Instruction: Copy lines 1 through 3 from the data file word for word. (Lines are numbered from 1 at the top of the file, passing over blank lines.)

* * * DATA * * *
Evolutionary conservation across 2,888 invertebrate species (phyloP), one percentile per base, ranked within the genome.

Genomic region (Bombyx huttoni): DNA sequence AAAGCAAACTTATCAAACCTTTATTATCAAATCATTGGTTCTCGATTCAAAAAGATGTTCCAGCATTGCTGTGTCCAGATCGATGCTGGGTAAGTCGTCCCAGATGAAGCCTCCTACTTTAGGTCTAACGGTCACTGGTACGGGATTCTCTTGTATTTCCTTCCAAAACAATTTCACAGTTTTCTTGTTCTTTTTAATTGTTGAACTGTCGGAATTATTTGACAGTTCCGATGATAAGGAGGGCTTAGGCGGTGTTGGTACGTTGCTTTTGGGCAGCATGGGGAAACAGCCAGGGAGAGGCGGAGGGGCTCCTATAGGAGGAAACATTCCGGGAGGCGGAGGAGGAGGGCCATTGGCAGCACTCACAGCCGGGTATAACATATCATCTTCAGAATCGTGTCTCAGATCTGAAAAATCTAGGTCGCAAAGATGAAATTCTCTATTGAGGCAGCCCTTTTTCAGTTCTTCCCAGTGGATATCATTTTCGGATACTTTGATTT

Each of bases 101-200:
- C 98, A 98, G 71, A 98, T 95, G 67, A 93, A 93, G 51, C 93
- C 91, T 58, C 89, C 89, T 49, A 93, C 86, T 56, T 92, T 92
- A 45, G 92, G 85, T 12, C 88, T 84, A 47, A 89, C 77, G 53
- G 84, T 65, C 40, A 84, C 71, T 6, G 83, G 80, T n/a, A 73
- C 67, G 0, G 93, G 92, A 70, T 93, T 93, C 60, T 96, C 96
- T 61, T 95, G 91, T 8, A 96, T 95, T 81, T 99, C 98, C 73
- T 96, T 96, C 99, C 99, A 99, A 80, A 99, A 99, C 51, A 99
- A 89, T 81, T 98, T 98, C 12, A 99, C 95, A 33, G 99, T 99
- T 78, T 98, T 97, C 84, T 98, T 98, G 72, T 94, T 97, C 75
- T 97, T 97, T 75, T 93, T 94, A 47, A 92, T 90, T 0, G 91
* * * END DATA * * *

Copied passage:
Evolutionary conservation across 2,888 invertebrate species (phyloP), one percentile per base, ranked within the genome.

Genomic region (Bombyx huttoni): DNA sequence AAAGCAAACTTATCAAACCTTTATTATCAAATCATTGGTTCTCGATTCAAAAAGATGTTCCAGCATTGCTGTGTCCAGATCGATGCTGGGTAAGTCGTCCCAGATGAAGCCTCCTACTTTAGGTCTAACGGTCACTGGTACGGGATTCTCTTGTATTTCCTTCCAAAACAATTTCACAGTTTTCTTGTTCTTTTTAATTGTTGAACTGTCGGAATTATTTGACAGTTCCGATGATAAGGAGGGCTTAGGCGGTGTTGGTACGTTGCTTTTGGGCAGCATGGGGAAACAGCCAGGGAGAGGCGGAGGGGCTCCTATAGGAGGAAACATTCCGGGAGGCGGAGGAGGAGGGCCATTGGCAGCACTCACAGCCGGGTATAACATATCATCTTCAGAATCGTGTCTCAGATCTGAAAAATCTAGGTCGCAAAGATGAAATTCTCTATTGAGGCAGCCCTTTTTCAGTTCTTCCCAGTGGATATCATTTTCGGATACTTTGATTT

Each of bases 101-200: